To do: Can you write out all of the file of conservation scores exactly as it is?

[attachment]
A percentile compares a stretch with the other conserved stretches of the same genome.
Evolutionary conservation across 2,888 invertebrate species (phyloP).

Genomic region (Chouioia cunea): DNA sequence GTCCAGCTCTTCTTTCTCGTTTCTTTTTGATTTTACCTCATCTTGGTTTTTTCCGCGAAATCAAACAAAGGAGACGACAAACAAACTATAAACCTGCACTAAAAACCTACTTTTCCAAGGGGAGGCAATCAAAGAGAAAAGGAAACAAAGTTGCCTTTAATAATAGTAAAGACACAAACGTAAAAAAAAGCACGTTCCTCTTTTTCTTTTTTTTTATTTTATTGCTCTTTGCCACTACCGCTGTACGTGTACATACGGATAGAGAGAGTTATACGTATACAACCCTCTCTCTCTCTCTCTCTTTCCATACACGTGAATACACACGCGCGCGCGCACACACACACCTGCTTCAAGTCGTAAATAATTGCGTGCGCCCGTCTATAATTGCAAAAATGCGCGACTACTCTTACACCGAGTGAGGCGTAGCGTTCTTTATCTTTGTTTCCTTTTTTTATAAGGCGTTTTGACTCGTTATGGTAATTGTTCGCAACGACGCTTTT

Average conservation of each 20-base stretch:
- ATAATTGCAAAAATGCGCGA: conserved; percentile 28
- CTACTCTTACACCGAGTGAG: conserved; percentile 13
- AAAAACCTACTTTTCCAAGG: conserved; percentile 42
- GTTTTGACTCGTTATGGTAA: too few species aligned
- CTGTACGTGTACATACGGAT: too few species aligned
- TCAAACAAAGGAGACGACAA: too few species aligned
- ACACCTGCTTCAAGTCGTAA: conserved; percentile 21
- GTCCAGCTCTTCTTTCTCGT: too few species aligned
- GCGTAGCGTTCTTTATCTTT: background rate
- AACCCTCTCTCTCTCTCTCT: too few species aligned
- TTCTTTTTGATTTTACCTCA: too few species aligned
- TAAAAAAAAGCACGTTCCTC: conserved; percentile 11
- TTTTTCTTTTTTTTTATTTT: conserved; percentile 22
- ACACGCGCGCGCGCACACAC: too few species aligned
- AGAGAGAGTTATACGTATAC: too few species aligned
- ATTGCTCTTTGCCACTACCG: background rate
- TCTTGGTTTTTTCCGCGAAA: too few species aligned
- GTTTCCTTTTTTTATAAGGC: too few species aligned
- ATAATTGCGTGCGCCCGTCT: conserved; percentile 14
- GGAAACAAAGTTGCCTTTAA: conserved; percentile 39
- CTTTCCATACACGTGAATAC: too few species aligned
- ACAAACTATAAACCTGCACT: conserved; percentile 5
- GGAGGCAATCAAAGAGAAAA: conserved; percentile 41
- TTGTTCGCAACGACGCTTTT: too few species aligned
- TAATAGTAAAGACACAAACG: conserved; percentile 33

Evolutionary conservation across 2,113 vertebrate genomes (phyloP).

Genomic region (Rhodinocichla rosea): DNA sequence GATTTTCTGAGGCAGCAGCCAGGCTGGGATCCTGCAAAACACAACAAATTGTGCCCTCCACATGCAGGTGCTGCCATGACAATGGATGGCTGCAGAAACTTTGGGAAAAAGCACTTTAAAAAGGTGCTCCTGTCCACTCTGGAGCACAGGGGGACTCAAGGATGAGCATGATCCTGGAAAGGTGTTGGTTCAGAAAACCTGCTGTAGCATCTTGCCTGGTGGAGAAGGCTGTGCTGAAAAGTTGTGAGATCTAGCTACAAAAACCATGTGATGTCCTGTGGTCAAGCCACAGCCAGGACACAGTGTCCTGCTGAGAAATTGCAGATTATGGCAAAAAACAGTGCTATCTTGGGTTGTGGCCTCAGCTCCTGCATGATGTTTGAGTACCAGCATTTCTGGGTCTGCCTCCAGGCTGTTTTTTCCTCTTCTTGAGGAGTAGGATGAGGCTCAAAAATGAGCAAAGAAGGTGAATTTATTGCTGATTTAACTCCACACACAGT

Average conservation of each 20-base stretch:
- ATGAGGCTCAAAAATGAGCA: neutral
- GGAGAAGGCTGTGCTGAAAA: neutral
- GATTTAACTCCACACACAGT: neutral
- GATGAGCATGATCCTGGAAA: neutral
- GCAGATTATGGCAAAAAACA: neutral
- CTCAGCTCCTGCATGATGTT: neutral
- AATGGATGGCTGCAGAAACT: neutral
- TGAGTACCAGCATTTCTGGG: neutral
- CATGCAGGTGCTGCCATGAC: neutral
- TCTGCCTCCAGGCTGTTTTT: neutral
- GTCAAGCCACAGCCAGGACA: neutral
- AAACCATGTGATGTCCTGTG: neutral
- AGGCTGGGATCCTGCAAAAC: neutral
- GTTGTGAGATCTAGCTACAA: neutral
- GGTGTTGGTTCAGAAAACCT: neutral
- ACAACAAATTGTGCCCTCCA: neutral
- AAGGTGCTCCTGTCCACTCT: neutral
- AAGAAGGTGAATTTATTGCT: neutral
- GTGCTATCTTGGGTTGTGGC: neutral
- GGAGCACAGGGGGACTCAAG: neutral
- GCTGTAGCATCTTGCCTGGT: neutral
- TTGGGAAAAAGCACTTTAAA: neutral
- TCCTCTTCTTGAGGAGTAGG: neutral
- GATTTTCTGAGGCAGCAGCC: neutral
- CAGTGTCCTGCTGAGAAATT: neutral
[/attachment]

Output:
A percentile compares a stretch with the other conserved stretches of the same genome.
Evolutionary conservation across 2,888 invertebrate species (phyloP).

Genomic region (Chouioia cunea): DNA sequence GTCCAGCTCTTCTTTCTCGTTTCTTTTTGATTTTACCTCATCTTGGTTTTTTCCGCGAAATCAAACAAAGGAGACGACAAACAAACTATAAACCTGCACTAAAAACCTACTTTTCCAAGGGGAGGCAATCAAAGAGAAAAGGAAACAAAGTTGCCTTTAATAATAGTAAAGACACAAACGTAAAAAAAAGCACGTTCCTCTTTTTCTTTTTTTTTATTTTATTGCTCTTTGCCACTACCGCTGTACGTGTACATACGGATAGAGAGAGTTATACGTATACAACCCTCTCTCTCTCTCTCTCTTTCCATACACGTGAATACACACGCGCGCGCGCACACACACACCTGCTTCAAGTCGTAAATAATTGCGTGCGCCCGTCTATAATTGCAAAAATGCGCGACTACTCTTACACCGAGTGAGGCGTAGCGTTCTTTATCTTTGTTTCCTTTTTTTATAAGGCGTTTTGACTCGTTATGGTAATTGTTCGCAACGACGCTTTT

Average conservation of each 20-base stretch:
- ATAATTGCAAAAATGCGCGA: conserved; percentile 28
- CTACTCTTACACCGAGTGAG: conserved; percentile 13
- AAAAACCTACTTTTCCAAGG: conserved; percentile 42
- GTTTTGACTCGTTATGGTAA: too few species aligned
- CTGTACGTGTACATACGGAT: too few species aligned
- TCAAACAAAGGAGACGACAA: too few species aligned
- ACACCTGCTTCAAGTCGTAA: conserved; percentile 21
- GTCCAGCTCTTCTTTCTCGT: too few species aligned
- GCGTAGCGTTCTTTATCTTT: background rate
- AACCCTCTCTCTCTCTCTCT: too few species aligned
- TTCTTTTTGATTTTACCTCA: too few species aligned
- TAAAAAAAAGCACGTTCCTC: conserved; percentile 11
- TTTTTCTTTTTTTTTATTTT: conserved; percentile 22
- ACACGCGCGCGCGCACACAC: too few species aligned
- AGAGAGAGTTATACGTATAC: too few species aligned
- ATTGCTCTTTGCCACTACCG: background rate
- TCTTGGTTTTTTCCGCGAAA: too few species aligned
- GTTTCCTTTTTTTATAAGGC: too few species aligned
- ATAATTGCGTGCGCCCGTCT: conserved; percentile 14
- GGAAACAAAGTTGCCTTTAA: conserved; percentile 39
- CTTTCCATACACGTGAATAC: too few species aligned
- ACAAACTATAAACCTGCACT: conserved; percentile 5
- GGAGGCAATCAAAGAGAAAA: conserved; percentile 41
- TTGTTCGCAACGACGCTTTT: too few species aligned
- TAATAGTAAAGACACAAACG: conserved; percentile 33

Evolutionary conservation across 2,113 vertebrate genomes (phyloP).

Genomic region (Rhodinocichla rosea): DNA sequence GATTTTCTGAGGCAGCAGCCAGGCTGGGATCCTGCAAAACACAACAAATTGTGCCCTCCACATGCAGGTGCTGCCATGACAATGGATGGCTGCAGAAACTTTGGGAAAAAGCACTTTAAAAAGGTGCTCCTGTCCACTCTGGAGCACAGGGGGACTCAAGGATGAGCATGATCCTGGAAAGGTGTTGGTTCAGAAAACCTGCTGTAGCATCTTGCCTGGTGGAGAAGGCTGTGCTGAAAAGTTGTGAGATCTAGCTACAAAAACCATGTGATGTCCTGTGGTCAAGCCACAGCCAGGACACAGTGTCCTGCTGAGAAATTGCAGATTATGGCAAAAAACAGTGCTATCTTGGGTTGTGGCCTCAGCTCCTGCATGATGTTTGAGTACCAGCATTTCTGGGTCTGCCTCCAGGCTGTTTTTTCCTCTTCTTGAGGAGTAGGATGAGGCTCAAAAATGAGCAAAGAAGGTGAATTTATTGCTGATTTAACTCCACACACAGT

Average conservation of each 20-base stretch:
- ATGAGGCTCAAAAATGAGCA: neutral
- GGAGAAGGCTGTGCTGAAAA: neutral
- GATTTAACTCCACACACAGT: neutral
- GATGAGCATGATCCTGGAAA: neutral
- GCAGATTATGGCAAAAAACA: neutral
- CTCAGCTCCTGCATGATGTT: neutral
- AATGGATGGCTGCAGAAACT: neutral
- TGAGTACCAGCATTTCTGGG: neutral
- CATGCAGGTGCTGCCATGAC: neutral
- TCTGCCTCCAGGCTGTTTTT: neutral
- GTCAAGCCACAGCCAGGACA: neutral
- AAACCATGTGATGTCCTGTG: neutral
- AGGCTGGGATCCTGCAAAAC: neutral
- GTTGTGAGATCTAGCTACAA: neutral
- GGTGTTGGTTCAGAAAACCT: neutral
- ACAACAAATTGTGCCCTCCA: neutral
- AAGGTGCTCCTGTCCACTCT: neutral
- AAGAAGGTGAATTTATTGCT: neutral
- GTGCTATCTTGGGTTGTGGC: neutral
- GGAGCACAGGGGGACTCAAG: neutral
- GCTGTAGCATCTTGCCTGGT: neutral
- TTGGGAAAAAGCACTTTAAA: neutral
- TCCTCTTCTTGAGGAGTAGG: neutral
- GATTTTCTGAGGCAGCAGCC: neutral
- CAGTGTCCTGCTGAGAAATT: neutral